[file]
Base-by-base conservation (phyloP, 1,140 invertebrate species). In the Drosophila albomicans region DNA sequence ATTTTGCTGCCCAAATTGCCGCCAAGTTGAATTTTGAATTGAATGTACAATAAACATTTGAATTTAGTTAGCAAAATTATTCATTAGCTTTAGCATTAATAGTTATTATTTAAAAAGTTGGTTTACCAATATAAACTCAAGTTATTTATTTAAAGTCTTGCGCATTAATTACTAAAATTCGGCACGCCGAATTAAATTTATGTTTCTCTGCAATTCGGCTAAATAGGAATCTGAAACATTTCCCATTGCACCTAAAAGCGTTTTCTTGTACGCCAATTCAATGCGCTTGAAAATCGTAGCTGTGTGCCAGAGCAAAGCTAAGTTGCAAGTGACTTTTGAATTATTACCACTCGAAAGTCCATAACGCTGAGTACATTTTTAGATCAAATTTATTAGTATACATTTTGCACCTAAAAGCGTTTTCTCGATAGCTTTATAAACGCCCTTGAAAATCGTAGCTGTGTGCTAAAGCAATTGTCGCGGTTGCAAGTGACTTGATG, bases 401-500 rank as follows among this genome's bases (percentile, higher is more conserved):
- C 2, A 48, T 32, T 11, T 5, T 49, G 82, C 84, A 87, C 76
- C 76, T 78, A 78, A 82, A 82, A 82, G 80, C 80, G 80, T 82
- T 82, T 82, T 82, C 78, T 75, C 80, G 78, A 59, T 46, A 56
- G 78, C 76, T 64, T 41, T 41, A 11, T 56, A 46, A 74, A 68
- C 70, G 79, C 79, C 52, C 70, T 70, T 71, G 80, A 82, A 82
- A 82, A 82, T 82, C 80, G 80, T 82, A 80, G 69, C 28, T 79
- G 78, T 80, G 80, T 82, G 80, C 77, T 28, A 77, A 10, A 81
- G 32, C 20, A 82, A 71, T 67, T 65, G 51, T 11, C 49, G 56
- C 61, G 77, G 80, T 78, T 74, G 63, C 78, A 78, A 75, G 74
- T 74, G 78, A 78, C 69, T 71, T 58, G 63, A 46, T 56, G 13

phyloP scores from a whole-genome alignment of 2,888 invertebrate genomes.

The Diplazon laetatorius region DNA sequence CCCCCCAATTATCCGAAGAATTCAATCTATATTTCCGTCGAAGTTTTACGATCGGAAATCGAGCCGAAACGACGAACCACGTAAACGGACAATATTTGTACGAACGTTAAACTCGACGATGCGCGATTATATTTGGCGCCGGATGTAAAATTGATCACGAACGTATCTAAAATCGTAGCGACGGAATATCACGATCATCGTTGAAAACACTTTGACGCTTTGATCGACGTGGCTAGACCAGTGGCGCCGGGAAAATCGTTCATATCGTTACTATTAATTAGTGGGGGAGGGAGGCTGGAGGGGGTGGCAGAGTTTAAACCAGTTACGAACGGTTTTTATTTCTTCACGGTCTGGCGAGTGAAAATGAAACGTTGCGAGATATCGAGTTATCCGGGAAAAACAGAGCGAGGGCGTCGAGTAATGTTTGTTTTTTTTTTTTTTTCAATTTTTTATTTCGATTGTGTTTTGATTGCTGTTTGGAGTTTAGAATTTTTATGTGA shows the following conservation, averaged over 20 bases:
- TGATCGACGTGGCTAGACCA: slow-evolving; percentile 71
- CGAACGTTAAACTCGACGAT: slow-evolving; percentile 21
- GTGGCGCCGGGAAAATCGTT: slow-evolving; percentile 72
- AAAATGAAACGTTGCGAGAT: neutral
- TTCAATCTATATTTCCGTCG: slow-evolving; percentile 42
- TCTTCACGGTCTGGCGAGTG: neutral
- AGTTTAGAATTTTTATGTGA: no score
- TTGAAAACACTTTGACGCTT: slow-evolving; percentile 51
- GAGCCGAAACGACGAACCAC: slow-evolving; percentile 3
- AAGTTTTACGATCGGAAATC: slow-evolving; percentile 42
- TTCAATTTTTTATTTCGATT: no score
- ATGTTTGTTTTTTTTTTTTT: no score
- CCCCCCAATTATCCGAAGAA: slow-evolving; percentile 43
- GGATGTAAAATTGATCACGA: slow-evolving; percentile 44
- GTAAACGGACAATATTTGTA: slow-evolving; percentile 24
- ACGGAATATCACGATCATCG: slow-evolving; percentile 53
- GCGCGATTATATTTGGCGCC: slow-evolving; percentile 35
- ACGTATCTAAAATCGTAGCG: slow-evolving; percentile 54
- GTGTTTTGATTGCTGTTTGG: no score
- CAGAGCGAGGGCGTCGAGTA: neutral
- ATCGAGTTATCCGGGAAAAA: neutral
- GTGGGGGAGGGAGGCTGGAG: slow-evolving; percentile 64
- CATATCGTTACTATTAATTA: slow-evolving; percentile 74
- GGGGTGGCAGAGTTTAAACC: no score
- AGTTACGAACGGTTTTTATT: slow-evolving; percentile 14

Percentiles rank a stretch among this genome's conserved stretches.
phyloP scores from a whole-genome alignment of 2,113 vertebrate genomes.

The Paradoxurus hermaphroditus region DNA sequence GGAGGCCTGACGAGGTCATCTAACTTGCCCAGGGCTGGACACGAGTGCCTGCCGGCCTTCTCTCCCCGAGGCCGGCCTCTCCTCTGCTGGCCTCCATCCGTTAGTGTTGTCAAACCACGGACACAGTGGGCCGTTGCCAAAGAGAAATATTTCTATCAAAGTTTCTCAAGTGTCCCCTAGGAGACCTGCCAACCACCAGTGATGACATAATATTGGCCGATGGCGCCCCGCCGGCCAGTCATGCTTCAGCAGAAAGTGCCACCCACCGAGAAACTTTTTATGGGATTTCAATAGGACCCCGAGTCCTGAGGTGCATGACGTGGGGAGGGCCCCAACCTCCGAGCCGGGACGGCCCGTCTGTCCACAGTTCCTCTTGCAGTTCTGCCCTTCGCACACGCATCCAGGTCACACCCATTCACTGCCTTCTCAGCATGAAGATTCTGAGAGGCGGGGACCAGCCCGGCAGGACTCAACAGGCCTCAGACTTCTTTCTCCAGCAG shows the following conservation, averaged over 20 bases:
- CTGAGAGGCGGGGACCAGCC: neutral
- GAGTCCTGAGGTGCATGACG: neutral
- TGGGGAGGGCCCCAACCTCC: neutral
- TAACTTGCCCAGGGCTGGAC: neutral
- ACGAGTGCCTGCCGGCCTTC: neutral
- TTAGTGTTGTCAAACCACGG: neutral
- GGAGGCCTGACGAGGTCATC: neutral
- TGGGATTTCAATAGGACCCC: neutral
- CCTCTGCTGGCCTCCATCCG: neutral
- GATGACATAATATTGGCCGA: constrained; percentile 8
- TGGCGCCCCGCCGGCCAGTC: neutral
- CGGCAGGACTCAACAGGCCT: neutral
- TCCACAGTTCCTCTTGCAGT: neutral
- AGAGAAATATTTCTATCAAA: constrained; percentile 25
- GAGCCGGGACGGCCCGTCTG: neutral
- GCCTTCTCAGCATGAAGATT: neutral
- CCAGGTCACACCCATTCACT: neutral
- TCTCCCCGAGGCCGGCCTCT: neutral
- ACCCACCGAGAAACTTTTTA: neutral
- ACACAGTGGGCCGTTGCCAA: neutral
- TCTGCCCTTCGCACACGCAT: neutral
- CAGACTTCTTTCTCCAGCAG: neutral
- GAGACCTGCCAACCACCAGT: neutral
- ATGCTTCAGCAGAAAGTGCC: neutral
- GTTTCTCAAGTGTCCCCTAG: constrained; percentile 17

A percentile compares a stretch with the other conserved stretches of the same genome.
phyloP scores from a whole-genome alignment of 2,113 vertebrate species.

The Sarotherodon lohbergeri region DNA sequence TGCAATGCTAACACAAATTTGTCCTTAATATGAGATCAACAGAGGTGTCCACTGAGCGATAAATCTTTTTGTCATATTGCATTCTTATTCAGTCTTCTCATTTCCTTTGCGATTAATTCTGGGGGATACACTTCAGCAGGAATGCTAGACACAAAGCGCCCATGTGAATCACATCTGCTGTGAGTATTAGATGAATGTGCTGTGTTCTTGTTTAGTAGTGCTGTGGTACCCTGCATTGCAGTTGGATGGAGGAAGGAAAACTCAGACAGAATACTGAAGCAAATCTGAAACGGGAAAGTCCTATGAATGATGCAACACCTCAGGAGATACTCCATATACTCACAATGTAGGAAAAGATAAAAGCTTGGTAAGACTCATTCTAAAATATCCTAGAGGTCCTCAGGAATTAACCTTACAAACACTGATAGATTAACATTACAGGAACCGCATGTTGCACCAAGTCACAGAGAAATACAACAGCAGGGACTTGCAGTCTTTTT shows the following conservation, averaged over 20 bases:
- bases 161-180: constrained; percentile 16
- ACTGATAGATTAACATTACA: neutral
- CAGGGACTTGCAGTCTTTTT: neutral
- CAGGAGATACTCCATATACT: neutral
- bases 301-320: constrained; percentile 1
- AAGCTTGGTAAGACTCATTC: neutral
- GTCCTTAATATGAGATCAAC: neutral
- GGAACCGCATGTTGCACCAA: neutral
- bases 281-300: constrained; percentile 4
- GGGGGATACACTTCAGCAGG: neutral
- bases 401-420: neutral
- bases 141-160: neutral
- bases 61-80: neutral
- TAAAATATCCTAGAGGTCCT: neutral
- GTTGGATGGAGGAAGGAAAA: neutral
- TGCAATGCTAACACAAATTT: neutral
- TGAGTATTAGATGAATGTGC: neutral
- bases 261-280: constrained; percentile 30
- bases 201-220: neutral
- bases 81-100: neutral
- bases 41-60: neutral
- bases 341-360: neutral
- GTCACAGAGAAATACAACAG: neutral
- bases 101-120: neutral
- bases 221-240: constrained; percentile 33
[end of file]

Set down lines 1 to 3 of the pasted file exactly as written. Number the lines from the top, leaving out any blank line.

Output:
Base-by-base conservation (phyloP, 1,140 invertebrate species). In the Drosophila albomicans region DNA sequence ATTTTGCTGCCCAAATTGCCGCCAAGTTGAATTTTGAATTGAATGTACAATAAACATTTGAATTTAGTTAGCAAAATTATTCATTAGCTTTAGCATTAATAGTTATTATTTAAAAAGTTGGTTTACCAATATAAACTCAAGTTATTTATTTAAAGTCTTGCGCATTAATTACTAAAATTCGGCACGCCGAATTAAATTTATGTTTCTCTGCAATTCGGCTAAATAGGAATCTGAAACATTTCCCATTGCACCTAAAAGCGTTTTCTTGTACGCCAATTCAATGCGCTTGAAAATCGTAGCTGTGTGCCAGAGCAAAGCTAAGTTGCAAGTGACTTTTGAATTATTACCACTCGAAAGTCCATAACGCTGAGTACATTTTTAGATCAAATTTATTAGTATACATTTTGCACCTAAAAGCGTTTTCTCGATAGCTTTATAAACGCCCTTGAAAATCGTAGCTGTGTGCTAAAGCAATTGTCGCGGTTGCAAGTGACTTGATG, bases 401-500 rank as follows among this genome's bases (percentile, higher is more conserved):
- C 2, A 48, T 32, T 11, T 5, T 49, G 82, C 84, A 87, C 76
- C 76, T 78, A 78, A 82, A 82, A 82, G 80, C 80, G 80, T 82